May 11, 2020 | Risk Management Blogs
The United States imports about 30% of its building materials from China, with a further 20% each coming in from Canada and Mexico. That means 70% of their imports are dependent on these three countries. Other major suppliers, such as Japan, Korea, Vietnam, Germany, Spain and Italy have also been hit severely by COVID-19. Ultimately, despite the dependency on a limited set of countries, the global impact of the coronavirus pandemic makes it evident that the building materials supply chain is undergoing a difficult time. This supply chain disruption is also evident from a 20% drop in cargo volumes at American ports in the 1st quarter of 2020.
Plumbing material, elevator components, hardware, fire protection, electrical materials — all of these building materials supplies mostly depend on China. In addition, flooring, windows and curtain materials are primarily sourced from Italy, whereas glass and aluminum products are sourced from across Italy, Lithuania and Spain. Currently, Italy, Spain and other European nations have halted production and industry experts foresee a considerable passage of time before revamped production can help businesses regain normalcy. Shipping constraints and the unavailability of various materials required may require an additional 6 to 8 weeks of lead time, rather than the current 10 to 12 weeks.
Failures in containing the spread of the coronavirus may cause a rise in domestic building materials supplies due to the inability of suppliers to export to desired locations. At the same time, imports will also face similar issues, hence one can expect an unpredictable mix of price fluctuations. However, in the long term, building materials and construction prices could go up due to supply chain bottlenecks. As building construction firms try to normalize their activities in a bid to return to normal business, there may be a supply chain bottleneck created by a surge in demand across the US.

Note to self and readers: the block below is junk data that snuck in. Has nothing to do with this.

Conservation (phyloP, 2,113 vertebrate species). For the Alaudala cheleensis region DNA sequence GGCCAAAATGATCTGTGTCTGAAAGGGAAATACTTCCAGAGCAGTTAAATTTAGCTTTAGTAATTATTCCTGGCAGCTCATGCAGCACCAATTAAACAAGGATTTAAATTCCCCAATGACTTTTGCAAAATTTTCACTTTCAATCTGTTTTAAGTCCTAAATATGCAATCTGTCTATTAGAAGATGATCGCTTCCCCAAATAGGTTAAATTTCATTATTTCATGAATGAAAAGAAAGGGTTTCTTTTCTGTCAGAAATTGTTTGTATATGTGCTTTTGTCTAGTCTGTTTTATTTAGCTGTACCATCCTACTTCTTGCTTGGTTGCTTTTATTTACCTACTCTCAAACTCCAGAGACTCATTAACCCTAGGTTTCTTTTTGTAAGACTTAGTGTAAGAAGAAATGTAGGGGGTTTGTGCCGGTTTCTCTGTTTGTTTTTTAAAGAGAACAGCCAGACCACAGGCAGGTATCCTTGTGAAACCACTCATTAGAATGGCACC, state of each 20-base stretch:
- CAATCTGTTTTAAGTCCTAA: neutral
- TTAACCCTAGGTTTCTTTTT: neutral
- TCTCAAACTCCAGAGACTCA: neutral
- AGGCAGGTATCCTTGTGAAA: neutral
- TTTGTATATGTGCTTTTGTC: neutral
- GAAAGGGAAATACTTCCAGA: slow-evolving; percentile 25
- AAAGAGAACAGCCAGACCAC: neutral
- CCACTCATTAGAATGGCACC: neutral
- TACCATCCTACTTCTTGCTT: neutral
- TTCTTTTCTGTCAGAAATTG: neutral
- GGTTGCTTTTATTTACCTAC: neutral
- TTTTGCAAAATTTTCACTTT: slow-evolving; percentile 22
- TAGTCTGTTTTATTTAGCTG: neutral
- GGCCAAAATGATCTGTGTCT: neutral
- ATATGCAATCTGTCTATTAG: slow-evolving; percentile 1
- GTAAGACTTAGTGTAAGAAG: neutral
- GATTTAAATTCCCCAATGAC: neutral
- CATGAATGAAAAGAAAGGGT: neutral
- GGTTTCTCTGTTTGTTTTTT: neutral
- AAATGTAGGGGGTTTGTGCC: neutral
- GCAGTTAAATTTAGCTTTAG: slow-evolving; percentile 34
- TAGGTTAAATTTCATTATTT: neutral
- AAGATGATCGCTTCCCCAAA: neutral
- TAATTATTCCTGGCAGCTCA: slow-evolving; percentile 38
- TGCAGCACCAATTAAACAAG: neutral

Building materials and construction firms must identify critical building materials. To identify critical building materials, firms can choose a mix of different criteria, such as long lead-time requirements, dependency on suppliers in COVID-19 affected countries or regions and incumbent suppliers’ exposure to COVID-19 affected regions. This is the time for construction firms to start looking for alternate suppliers. To avoid supply hiccups, building materials and construction firms must identify capable local suppliers and avoid high-risk suppliers. It is difficult to say when businesses will return to normal, but whenever they do, everyone will rush to procure supplies. Thus, to avoid domestic demand issues during this inevitable rush later, building construction firms should start engaging with potential building materials suppliers now.
The United States imports about 30% of its building materials and construction requirements from China. You can import building materials from China by
Building material is the material used for construction. They can be naturally occurring or manufactured.
During Covid-19, the strategies to ensure a steady supply of building materials are: